Chuck: SpinScan analyzes the rider’s pedalling efficiency, which is displayed both graphically and numerically – allowing riders to see any imbalance between their leg power, and efficiency. By using SpinScan the rider can train his neuromuscular system to smooth his pedal stroke to achieve higher pedalling efficiency. This results in higher speeds at the same power output – in other words, improved performance. Practicing improved pedalling technique with SpinScan is an important reason why CompuTrainer users achieve big speed gains.
How does the CT stand maintain its absolute structural integrity?
Chuck: The CompuTrainer stand is based upon the use of Steel Investment Castings which give it immense strength, unparalled dimensional rigidity and stability, and ample hand clearances to protect against accidental injuries. The ball-bearings are the highest quality aircraft bearings available to maintain minimum friction operation over a long life. Their alignment is guaranteed by using a single metal structure machined to dimensional tolerances of +/- 0.0002 inches.
PEZ: I first rode the Velotron several years ago and it’s one of your most impressive pieces of training gear – that 55lb fly wheel is the largest available for cycling consumers. How does the Velotron fit into the RacerMate product line?
Chuck: The emergence of CompuTrainer led to considerable interest from sport science researchers who need a bicycle ergometer possessing the highest possible levels of accuracy, repeatability, and rangeability. A research ergometer design does not have to meet the size, weight, and portability restrictions that apply to the CompuTrainer, and price is not as important. Free of these restrictions, RacerMate created the new Velotron eddy current brake ergometer which has since set the worldwide performance standard for research bicycle ergometers. Its power range from 5Watts to 2000Watts uniquely covers the entire range of human capability. Repeatability is a matchless +/- 0.2% across the range. Worldwide, more than 600 sports science research studies at universities and sports science facilities have been published based upon Velotron power measurements.
Pez: Do the professional cyclists and triathletes use CompuTrainer?
Chuck: The race results of athletes using CompuTrainer are really unprecedented. During the past 11 years there have been 16 podium sweeps by our pro triathletes in major races (even though a single sweep is an otherwise unheard of occurance). At the recent Ironman 70.3 South American Championship in Brazil our men swept the podium; the women’s champion is also a CompuTrainer veteran.
CompuTrainer has been the favorite bike trainer of hundreds of professional triathletes since it first became available. Of the 13 men and women elected to the USA Triathlon Hall of Fame, over half trained exclusively on CompuTrainer. CompuTrainer plays such an important role in the careers of many pro champion triathletes that they do all of their bike training on it and ride the road only on race day. Current Ironman champions Andy Potts and Lionel Sanders are good examples. Current Xterra World Champion Josiah Middaugh has depended on CompuTrainer for his entire career. The same is true of Kate Bevilaqua, the first woman overall winner of an Ultraman race ahead of all the men. Kurt Searvogel recently broke one of the oldest cycling records in the books set in 1939 by riding 76,000+ miles in one year; he is a longtime CompuTrainer user.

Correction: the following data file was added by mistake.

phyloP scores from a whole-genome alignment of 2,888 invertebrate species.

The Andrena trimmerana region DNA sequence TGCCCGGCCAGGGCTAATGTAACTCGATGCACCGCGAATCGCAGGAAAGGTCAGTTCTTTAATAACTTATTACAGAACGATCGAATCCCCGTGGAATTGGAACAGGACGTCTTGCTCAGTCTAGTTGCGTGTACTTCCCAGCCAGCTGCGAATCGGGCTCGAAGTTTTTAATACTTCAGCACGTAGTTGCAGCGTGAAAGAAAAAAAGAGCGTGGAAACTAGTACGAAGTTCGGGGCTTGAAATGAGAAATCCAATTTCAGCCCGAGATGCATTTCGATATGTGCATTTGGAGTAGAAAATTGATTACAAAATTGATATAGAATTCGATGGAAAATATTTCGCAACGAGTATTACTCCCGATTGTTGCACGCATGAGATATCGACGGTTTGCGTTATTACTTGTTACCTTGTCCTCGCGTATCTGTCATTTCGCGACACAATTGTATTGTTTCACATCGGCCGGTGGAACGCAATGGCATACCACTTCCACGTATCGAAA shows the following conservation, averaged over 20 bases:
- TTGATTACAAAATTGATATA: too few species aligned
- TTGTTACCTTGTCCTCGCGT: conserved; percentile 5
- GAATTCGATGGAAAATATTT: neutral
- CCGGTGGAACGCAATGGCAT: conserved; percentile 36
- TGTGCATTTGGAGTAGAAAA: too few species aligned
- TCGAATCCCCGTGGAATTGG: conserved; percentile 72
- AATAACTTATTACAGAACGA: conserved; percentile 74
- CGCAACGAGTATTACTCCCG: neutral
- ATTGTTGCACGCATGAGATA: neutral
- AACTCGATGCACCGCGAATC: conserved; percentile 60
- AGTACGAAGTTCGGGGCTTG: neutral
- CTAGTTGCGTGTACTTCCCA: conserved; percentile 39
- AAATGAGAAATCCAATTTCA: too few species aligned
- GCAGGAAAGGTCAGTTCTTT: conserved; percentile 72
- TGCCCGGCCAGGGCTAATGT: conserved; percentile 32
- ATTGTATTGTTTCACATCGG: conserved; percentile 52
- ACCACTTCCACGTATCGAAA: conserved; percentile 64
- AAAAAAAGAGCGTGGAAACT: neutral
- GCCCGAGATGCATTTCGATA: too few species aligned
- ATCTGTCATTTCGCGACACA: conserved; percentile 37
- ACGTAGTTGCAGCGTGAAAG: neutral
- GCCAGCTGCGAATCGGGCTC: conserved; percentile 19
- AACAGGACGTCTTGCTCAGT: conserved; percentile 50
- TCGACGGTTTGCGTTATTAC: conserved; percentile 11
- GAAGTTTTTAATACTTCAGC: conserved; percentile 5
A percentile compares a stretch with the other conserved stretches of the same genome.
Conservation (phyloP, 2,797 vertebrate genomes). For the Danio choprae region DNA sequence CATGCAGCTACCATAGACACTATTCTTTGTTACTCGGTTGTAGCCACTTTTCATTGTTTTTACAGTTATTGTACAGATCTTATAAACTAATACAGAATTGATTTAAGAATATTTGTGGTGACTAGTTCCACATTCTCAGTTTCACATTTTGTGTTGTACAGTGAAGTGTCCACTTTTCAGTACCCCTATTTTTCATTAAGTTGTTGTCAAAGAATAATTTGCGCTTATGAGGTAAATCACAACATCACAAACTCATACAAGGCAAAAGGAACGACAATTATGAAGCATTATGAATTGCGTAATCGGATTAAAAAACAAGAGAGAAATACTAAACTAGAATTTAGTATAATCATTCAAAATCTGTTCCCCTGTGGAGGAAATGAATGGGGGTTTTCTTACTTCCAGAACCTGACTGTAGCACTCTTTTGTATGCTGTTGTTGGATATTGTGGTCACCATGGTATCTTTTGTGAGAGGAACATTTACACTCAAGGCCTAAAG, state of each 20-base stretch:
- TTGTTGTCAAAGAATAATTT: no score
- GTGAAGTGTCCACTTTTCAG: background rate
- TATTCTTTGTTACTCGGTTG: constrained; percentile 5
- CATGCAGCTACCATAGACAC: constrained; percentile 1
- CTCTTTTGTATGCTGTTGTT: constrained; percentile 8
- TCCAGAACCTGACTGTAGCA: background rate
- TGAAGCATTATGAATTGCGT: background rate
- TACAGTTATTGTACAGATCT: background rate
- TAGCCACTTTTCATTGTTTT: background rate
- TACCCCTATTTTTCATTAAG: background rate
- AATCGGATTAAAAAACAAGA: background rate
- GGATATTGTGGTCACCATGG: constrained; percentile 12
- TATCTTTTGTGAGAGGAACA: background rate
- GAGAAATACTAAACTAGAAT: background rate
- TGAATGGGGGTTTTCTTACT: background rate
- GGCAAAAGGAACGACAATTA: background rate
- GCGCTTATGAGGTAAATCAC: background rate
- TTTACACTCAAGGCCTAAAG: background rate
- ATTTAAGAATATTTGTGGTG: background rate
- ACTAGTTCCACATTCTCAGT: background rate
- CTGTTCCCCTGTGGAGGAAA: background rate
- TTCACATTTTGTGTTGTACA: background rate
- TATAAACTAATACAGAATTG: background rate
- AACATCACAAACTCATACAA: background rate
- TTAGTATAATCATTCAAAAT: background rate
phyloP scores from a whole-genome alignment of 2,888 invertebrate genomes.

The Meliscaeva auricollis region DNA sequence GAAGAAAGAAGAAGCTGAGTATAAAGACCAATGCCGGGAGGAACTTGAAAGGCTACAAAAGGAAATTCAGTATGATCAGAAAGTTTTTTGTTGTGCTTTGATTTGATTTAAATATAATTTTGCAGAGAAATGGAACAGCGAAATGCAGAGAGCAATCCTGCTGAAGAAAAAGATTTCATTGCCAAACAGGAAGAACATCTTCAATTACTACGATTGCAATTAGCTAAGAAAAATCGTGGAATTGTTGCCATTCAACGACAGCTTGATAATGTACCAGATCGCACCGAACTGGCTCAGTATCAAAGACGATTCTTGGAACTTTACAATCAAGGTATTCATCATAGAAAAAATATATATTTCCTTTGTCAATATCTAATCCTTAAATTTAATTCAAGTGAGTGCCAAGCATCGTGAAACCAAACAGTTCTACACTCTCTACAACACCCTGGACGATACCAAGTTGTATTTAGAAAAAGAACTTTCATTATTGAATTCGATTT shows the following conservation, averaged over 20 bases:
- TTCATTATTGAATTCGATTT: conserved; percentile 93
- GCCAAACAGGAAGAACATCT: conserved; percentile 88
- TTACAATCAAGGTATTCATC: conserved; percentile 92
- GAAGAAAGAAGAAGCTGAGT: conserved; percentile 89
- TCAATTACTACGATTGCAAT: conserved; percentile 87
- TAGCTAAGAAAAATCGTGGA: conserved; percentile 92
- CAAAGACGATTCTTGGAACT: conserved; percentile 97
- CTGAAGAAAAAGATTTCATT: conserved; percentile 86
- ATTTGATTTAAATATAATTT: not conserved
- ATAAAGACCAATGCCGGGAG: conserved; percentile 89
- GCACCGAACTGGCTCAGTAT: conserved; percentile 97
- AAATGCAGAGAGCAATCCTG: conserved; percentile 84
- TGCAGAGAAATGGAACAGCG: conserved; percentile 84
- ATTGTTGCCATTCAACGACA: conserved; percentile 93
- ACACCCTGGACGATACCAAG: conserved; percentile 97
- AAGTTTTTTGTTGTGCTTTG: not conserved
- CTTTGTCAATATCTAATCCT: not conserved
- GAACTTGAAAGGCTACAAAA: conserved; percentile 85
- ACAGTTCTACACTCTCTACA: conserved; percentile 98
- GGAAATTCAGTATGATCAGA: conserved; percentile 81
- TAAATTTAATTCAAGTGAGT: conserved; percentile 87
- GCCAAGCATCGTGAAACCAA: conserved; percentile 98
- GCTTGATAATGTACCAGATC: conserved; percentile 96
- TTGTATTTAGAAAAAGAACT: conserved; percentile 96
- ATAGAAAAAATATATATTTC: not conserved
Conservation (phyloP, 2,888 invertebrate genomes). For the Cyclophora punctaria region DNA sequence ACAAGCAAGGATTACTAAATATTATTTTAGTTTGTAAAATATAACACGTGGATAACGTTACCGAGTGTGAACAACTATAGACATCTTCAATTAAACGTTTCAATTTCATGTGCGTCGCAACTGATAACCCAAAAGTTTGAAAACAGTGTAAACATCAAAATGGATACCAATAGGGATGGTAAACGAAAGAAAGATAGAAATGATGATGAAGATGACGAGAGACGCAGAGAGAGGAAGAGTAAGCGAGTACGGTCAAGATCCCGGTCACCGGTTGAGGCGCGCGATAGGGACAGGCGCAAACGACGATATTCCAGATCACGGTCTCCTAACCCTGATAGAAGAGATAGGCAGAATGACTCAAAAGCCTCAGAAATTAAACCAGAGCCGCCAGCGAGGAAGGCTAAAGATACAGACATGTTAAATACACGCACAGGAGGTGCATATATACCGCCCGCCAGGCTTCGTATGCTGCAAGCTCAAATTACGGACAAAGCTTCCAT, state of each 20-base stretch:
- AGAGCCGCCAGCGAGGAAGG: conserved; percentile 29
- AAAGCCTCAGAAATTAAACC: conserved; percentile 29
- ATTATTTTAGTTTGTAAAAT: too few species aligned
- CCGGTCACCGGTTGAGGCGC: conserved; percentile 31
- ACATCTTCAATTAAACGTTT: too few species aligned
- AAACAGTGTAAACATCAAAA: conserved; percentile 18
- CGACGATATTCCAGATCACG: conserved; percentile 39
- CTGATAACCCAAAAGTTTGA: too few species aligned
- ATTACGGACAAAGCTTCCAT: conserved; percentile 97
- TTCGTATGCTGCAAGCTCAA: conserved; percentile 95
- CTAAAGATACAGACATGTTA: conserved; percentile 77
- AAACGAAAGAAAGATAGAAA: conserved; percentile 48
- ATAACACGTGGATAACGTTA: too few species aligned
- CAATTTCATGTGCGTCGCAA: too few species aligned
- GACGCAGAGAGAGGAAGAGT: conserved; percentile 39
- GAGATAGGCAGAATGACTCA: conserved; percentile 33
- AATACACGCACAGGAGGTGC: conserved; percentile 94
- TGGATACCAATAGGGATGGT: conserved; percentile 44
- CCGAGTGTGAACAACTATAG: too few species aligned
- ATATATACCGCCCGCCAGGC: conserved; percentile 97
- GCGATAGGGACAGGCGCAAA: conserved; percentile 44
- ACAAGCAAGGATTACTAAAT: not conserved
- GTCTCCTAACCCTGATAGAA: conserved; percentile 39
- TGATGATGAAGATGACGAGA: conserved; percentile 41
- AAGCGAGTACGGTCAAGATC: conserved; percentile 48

Join The Gang
Pez: Multi-rider training sessions have become commonplace now, but long before people were using the web to connect and ride with cyclists anywhere in the world, CompuTrainer introduced it’s own multi-rider training sessions, where riders could train together on the same course at the same time. How has it grown over the years?
Chuck: The impetus for CompuTrainer MultiRider originated in 2003 in the Boston area. A local triathlon club, Team Psycho, had developed a popular winter event using eight CompuTrainers paired up with 4 computer monitors ; at the time the CompuTrainer software was limited to 2 rider competition. RacerMate saw the opportunity to create special multirider software to allow all 8 riders to race against each other by connecting them to a single computer/monitor.
The new CompuTrainer MultiRider software for 8 riders quickly gained a following. The accuracy and rugged durability of CompuTrainer has supported the rapid growth of MultiRider indoor cycling studios around the world. They number in the hundreds and are operating commercially in the U.S., Canada, Australia, New Zealand, South Africa, England, Ireland, France, China, Singapore, Costa Rica and Dubai.
Pez: RacerMate recently recalled the CompuTrainer Blue Flywheels manufactured before 2008. What is the problem with the Blue Flywheels that required their recall?
Chuck: Blue CompuTrainer Flywheels refer to the cast zinc flywheels made before 2008 which were painted blue. From 1997 to 2007 several batches needed to be stripped and repainted due to a paint finish that was not up to our standards. A chlorinated chemical solvent was used to strip the paint from the flywheels, which, over many years interaction between the chlorine and zinc caused it to eventually disintegrate. Nothing like this had ever been heard of and as far as we know it may never have been previously experienced. It came as a complete surprise, and our voluntary recall was the result. Anyone reading this who has a CompuTrainer blue flywheel needs to contact us for a free nickle plated steel replacement flywheel. It will last forever!